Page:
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Thursday, June 3, 2010

So You Think You Can Write? (Working Title)

This idea came to me in the shower (where all great ideas strike), the almighty television has given most other industries a shortcut to success. Singers have American Idol, America’s Got Talent, et al. Models have Tyra Banks. Fashion designers have Project Runway. There’s even Top Chef, HGTV’s Designer Star, Shear Genius, So You Think You Can Dance. The list is ridiculously extensive. But what do we have, writers? Nothing. And I propose we change that.

Here’s my thought: our great champion of books, Oprah Winfrey, is going into talk show retirement. But she is not leaving us behind, dear viewers, she’s starting OWN: The Oprah Winfrey Network. So I've got the perfect pitch for our publishing Midas:

So You Think You Can Write? (Working Title)

We get three judges to sit on a panel and judge the work of potential contestants/queriers. Each week, wannabe writers are assigned a new genre. Thriller! YA! Screen play! 18th Century English Literature! They have seven days to research the genre, write a first chapter, film a Pepsi commercial (we need sponsors), and a put together a plucky video package telling viewers “Something we don’t know about them” or “Some tragic family hardship to tug at our heartstrings.”



Then our panel of judges review the work. I’m flexible here (okay, maybe not) but my dream team would be the following: Stephen King, Tina Fey, and Meg Cabot. Think about it. Mr. King could be the “mean” judge (“I’ve seen pig’s blood better than this…”); Ms. Fey could be the “honest yet funny” judge (“You need to work on your voice so your readers will want to go to there…”); and Ms. Cabot could be the “nice” judge (“You get my tiara for this, sweetheart!”).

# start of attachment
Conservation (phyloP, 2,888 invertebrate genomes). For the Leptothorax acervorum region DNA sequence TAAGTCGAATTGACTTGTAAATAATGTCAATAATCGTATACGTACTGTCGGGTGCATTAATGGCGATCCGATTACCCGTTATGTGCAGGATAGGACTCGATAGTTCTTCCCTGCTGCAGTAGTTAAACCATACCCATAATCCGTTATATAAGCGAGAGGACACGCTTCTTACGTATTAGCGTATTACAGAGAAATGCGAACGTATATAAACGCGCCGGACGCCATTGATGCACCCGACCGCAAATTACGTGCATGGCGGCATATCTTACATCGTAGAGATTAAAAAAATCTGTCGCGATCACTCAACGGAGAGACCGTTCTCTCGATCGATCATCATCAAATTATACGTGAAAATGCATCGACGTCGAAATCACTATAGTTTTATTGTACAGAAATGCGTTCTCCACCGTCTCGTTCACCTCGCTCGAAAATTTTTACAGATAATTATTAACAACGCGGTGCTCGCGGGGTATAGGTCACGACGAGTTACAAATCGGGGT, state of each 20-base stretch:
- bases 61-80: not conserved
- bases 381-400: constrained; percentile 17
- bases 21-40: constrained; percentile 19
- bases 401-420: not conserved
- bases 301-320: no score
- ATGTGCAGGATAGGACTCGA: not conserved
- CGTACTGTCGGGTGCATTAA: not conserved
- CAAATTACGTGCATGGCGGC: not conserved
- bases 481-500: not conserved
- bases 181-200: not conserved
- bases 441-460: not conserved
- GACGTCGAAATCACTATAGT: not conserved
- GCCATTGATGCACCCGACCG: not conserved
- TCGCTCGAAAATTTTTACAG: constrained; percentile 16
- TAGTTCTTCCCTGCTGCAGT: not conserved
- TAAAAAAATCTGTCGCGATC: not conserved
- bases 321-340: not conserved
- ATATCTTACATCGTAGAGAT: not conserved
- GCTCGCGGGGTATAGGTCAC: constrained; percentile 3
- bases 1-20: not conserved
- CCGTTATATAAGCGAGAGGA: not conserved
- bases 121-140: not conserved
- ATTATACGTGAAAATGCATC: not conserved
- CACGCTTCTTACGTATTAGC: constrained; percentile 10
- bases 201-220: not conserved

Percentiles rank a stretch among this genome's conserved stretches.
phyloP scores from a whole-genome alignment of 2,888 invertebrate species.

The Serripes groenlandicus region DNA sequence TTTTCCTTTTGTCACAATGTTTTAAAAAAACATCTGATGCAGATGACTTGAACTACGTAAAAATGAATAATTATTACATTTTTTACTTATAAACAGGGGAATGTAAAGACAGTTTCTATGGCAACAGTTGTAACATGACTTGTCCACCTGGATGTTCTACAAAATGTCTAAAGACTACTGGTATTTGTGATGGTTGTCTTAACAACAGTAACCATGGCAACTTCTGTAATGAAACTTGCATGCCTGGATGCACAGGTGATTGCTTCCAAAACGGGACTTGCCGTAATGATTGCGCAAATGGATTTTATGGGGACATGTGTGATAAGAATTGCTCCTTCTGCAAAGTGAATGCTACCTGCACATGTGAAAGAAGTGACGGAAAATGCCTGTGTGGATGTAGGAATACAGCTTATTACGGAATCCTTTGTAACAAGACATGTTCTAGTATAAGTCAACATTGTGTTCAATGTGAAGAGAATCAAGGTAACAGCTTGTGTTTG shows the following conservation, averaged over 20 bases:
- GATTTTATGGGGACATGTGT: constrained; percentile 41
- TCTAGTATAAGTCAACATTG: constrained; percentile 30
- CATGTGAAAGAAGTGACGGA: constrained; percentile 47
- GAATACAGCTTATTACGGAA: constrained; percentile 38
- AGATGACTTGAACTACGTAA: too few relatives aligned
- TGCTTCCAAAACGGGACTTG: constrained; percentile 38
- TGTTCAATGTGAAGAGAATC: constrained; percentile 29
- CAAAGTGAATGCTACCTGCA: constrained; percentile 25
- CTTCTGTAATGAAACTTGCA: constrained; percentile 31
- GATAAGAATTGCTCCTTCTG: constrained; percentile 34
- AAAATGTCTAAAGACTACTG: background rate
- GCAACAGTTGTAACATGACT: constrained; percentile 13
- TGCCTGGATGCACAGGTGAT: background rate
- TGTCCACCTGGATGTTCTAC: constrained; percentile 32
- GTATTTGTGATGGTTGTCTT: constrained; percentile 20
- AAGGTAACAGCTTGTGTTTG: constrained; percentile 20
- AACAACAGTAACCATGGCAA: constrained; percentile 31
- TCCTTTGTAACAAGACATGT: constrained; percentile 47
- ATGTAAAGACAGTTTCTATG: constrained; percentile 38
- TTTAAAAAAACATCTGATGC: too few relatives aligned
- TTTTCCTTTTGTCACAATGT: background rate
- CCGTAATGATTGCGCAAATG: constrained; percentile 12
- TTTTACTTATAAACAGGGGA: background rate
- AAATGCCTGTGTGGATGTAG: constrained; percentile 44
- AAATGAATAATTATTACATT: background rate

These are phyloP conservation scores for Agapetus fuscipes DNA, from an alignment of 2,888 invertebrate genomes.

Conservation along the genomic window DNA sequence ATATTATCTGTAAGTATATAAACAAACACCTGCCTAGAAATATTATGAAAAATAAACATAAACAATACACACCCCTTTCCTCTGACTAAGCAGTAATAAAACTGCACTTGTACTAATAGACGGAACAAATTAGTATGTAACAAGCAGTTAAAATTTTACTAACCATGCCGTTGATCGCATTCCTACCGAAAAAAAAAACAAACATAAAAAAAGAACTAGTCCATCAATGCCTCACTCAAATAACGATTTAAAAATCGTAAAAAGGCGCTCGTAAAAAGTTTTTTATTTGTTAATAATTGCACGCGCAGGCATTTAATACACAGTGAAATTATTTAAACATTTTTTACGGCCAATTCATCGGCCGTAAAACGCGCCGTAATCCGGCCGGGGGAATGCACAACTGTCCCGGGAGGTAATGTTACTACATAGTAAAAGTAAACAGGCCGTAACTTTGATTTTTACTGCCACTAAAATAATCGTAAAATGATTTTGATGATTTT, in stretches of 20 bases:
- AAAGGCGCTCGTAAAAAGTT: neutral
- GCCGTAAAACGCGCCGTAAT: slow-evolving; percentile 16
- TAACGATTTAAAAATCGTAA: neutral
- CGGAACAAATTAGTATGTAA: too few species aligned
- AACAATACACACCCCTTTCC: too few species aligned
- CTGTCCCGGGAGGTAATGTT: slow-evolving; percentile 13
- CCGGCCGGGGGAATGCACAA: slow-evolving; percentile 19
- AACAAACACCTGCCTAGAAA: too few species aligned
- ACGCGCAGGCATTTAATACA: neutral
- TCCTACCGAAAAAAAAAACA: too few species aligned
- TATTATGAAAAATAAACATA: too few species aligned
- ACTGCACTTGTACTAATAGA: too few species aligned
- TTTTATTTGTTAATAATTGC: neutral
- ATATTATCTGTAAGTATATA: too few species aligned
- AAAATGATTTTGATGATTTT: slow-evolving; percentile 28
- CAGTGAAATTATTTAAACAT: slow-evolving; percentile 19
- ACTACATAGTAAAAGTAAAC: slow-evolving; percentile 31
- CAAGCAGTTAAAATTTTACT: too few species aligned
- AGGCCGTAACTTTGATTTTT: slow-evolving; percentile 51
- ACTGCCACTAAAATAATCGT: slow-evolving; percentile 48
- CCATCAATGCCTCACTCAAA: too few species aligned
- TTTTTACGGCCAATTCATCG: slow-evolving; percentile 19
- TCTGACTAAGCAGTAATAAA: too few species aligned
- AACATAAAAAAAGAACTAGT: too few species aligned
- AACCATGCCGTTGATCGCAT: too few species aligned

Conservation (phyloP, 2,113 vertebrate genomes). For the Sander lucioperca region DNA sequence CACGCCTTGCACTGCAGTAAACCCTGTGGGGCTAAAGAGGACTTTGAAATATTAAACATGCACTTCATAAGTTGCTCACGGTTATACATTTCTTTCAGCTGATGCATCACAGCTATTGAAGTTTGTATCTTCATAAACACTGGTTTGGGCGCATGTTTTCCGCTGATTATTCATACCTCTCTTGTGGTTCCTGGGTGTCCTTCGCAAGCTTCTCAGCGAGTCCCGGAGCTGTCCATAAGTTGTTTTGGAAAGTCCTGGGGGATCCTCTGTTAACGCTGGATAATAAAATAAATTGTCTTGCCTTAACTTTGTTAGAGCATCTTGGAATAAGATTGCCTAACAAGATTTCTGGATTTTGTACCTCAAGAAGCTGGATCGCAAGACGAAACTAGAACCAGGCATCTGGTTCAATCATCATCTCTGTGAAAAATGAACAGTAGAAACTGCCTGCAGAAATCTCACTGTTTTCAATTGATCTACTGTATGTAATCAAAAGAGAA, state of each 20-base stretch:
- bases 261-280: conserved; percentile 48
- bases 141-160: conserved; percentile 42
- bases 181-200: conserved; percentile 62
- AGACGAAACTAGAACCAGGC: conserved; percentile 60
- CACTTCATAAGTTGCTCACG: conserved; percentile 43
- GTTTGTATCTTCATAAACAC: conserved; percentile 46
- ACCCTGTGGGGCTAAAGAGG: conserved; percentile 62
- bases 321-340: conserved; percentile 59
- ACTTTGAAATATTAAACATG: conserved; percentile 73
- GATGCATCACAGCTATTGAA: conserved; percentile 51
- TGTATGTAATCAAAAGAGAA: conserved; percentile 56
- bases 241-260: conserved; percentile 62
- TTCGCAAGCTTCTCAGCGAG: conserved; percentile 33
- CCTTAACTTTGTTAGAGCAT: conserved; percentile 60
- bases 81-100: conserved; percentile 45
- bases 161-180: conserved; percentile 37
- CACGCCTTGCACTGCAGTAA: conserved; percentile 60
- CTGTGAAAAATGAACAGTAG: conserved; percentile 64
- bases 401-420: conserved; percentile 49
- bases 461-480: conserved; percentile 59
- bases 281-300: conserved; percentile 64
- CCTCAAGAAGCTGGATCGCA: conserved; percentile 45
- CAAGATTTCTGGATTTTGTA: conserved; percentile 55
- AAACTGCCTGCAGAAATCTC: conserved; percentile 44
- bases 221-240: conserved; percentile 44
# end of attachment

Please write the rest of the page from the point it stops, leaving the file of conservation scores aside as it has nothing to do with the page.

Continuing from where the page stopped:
And now we just need a host. I’d say Ryan Seacrest because I think there are a few hours when he’s sleeping that he could squeeze in another job, but on the off chance he doesn’t want to fly to New York each week (where we’d obviously film), then I say we go British. Every reality show needs a Brit, it’s just the way it is. So I’m gonna go with Ricky Gervais. Anyone who created The Office can understand writers’ desires to quit their day jobs.

Each week, all the first chapters could be downloaded on iTunes (like Glee!). The winner could get a book deal, a promise to be an Oprah Book Club selection, and $100,000 to start their own line (wait, that’s Project Runway, but you get the idea).

Okay, I know what you’re thinking: Diana, who in the world is going to watch people write? And you have a point. But if America can watch someone bake a cake, raise their eight kids, buy a wedding dress, or have an drug intervention, then why not write? And really, it’s the Oprah Network. Will it really disrupt their busy schedule of teaching us to live our best lives and love ourselves thin? It’s a natural fit.

So what do you guys think? Should I Google Oprah’s number and giver her a call?

(P.S. If you haven't noticed by now, I'm knee deep in edits and starting to go a little crazy. But hey, it could work...)

POP CULTURE RANT: General Hospital
Does it really need to be said that women who watch soap operas aren’t exactly looking to see an 18-year-old boy get raped in prison at three in the afternoon? And here’s the twisted thing, I’m not joking. Sure, these things “happen in real life,” but since when are soap operas about reality? If I wanted that, I’d watch HBO. Honestly, I have no idea what was going on in that writer’s room when this idea was pitched. “Hey, let’s do a love triangle!” “No, let’s do prison rape!” It’s sick, folks. I started watching soaps when I was five years old with my grandma. Imagine what the audience out there could be for this…

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